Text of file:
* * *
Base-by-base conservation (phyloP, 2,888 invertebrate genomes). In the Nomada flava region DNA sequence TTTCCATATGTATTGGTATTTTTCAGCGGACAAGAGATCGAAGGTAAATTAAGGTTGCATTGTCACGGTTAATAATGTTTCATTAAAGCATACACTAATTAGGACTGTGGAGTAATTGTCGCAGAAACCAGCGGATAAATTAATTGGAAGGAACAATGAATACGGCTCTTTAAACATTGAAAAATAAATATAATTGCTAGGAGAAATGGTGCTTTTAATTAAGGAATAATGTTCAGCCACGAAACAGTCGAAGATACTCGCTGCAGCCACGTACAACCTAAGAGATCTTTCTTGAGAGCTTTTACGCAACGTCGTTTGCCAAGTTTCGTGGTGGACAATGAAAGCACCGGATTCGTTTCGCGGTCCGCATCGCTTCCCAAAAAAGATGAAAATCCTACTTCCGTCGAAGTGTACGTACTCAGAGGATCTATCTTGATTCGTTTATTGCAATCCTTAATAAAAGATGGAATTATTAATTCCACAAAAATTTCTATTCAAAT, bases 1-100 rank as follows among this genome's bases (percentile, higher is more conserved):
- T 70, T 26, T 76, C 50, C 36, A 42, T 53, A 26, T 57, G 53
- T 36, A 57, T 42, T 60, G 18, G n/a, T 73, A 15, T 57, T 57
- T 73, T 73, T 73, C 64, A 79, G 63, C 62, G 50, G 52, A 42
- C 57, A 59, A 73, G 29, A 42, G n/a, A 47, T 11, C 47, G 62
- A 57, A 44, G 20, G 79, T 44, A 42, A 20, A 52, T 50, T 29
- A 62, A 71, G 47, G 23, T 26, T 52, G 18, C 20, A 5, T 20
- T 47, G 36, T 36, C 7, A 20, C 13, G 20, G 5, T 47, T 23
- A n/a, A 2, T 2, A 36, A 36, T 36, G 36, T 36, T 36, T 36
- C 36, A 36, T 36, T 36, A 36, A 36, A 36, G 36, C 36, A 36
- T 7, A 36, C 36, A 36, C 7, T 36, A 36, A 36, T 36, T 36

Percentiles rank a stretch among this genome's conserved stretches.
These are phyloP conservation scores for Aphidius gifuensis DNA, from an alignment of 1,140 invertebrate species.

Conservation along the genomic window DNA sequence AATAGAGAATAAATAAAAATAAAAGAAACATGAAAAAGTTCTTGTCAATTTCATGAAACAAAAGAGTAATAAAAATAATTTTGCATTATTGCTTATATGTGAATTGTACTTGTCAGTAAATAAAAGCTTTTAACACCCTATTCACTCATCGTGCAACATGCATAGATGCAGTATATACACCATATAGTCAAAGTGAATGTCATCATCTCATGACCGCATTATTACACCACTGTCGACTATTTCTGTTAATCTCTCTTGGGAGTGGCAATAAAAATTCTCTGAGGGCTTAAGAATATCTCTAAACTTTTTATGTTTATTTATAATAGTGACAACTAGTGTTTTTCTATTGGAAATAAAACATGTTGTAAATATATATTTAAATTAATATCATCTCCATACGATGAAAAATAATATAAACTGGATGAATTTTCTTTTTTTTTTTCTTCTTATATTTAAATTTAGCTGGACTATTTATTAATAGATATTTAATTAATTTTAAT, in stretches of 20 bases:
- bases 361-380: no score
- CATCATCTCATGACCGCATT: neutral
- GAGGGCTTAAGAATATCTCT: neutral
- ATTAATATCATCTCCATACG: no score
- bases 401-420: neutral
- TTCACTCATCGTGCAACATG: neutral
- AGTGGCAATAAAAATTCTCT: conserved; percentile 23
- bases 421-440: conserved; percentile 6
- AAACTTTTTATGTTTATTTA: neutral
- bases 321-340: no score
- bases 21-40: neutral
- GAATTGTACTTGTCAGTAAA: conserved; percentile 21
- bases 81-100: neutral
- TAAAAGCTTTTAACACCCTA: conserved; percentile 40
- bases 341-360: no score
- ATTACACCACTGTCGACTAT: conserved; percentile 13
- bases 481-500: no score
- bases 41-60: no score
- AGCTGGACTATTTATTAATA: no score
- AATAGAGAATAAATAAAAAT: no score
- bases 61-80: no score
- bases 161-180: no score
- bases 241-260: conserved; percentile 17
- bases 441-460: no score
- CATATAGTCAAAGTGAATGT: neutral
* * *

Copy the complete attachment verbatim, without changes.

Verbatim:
Base-by-base conservation (phyloP, 2,888 invertebrate genomes). In the Nomada flava region DNA sequence TTTCCATATGTATTGGTATTTTTCAGCGGACAAGAGATCGAAGGTAAATTAAGGTTGCATTGTCACGGTTAATAATGTTTCATTAAAGCATACACTAATTAGGACTGTGGAGTAATTGTCGCAGAAACCAGCGGATAAATTAATTGGAAGGAACAATGAATACGGCTCTTTAAACATTGAAAAATAAATATAATTGCTAGGAGAAATGGTGCTTTTAATTAAGGAATAATGTTCAGCCACGAAACAGTCGAAGATACTCGCTGCAGCCACGTACAACCTAAGAGATCTTTCTTGAGAGCTTTTACGCAACGTCGTTTGCCAAGTTTCGTGGTGGACAATGAAAGCACCGGATTCGTTTCGCGGTCCGCATCGCTTCCCAAAAAAGATGAAAATCCTACTTCCGTCGAAGTGTACGTACTCAGAGGATCTATCTTGATTCGTTTATTGCAATCCTTAATAAAAGATGGAATTATTAATTCCACAAAAATTTCTATTCAAAT, bases 1-100 rank as follows among this genome's bases (percentile, higher is more conserved):
- T 70, T 26, T 76, C 50, C 36, A 42, T 53, A 26, T 57, G 53
- T 36, A 57, T 42, T 60, G 18, G n/a, T 73, A 15, T 57, T 57
- T 73, T 73, T 73, C 64, A 79, G 63, C 62, G 50, G 52, A 42
- C 57, A 59, A 73, G 29, A 42, G n/a, A 47, T 11, C 47, G 62
- A 57, A 44, G 20, G 79, T 44, A 42, A 20, A 52, T 50, T 29
- A 62, A 71, G 47, G 23, T 26, T 52, G 18, C 20, A 5, T 20
- T 47, G 36, T 36, C 7, A 20, C 13, G 20, G 5, T 47, T 23
- A n/a, A 2, T 2, A 36, A 36, T 36, G 36, T 36, T 36, T 36
- C 36, A 36, T 36, T 36, A 36, A 36, A 36, G 36, C 36, A 36
- T 7, A 36, C 36, A 36, C 7, T 36, A 36, A 36, T 36, T 36

Percentiles rank a stretch among this genome's conserved stretches.
These are phyloP conservation scores for Aphidius gifuensis DNA, from an alignment of 1,140 invertebrate species.

Conservation along the genomic window DNA sequence AATAGAGAATAAATAAAAATAAAAGAAACATGAAAAAGTTCTTGTCAATTTCATGAAACAAAAGAGTAATAAAAATAATTTTGCATTATTGCTTATATGTGAATTGTACTTGTCAGTAAATAAAAGCTTTTAACACCCTATTCACTCATCGTGCAACATGCATAGATGCAGTATATACACCATATAGTCAAAGTGAATGTCATCATCTCATGACCGCATTATTACACCACTGTCGACTATTTCTGTTAATCTCTCTTGGGAGTGGCAATAAAAATTCTCTGAGGGCTTAAGAATATCTCTAAACTTTTTATGTTTATTTATAATAGTGACAACTAGTGTTTTTCTATTGGAAATAAAACATGTTGTAAATATATATTTAAATTAATATCATCTCCATACGATGAAAAATAATATAAACTGGATGAATTTTCTTTTTTTTTTTCTTCTTATATTTAAATTTAGCTGGACTATTTATTAATAGATATTTAATTAATTTTAAT, in stretches of 20 bases:
- bases 361-380: no score
- CATCATCTCATGACCGCATT: neutral
- GAGGGCTTAAGAATATCTCT: neutral
- ATTAATATCATCTCCATACG: no score
- bases 401-420: neutral
- TTCACTCATCGTGCAACATG: neutral
- AGTGGCAATAAAAATTCTCT: conserved; percentile 23
- bases 421-440: conserved; percentile 6
- AAACTTTTTATGTTTATTTA: neutral
- bases 321-340: no score
- bases 21-40: neutral
- GAATTGTACTTGTCAGTAAA: conserved; percentile 21
- bases 81-100: neutral
- TAAAAGCTTTTAACACCCTA: conserved; percentile 40
- bases 341-360: no score
- ATTACACCACTGTCGACTAT: conserved; percentile 13
- bases 481-500: no score
- bases 41-60: no score
- AGCTGGACTATTTATTAATA: no score
- AATAGAGAATAAATAAAAAT: no score
- bases 61-80: no score
- bases 161-180: no score
- bases 241-260: conserved; percentile 17
- bases 441-460: no score
- CATATAGTCAAAGTGAATGT: neutral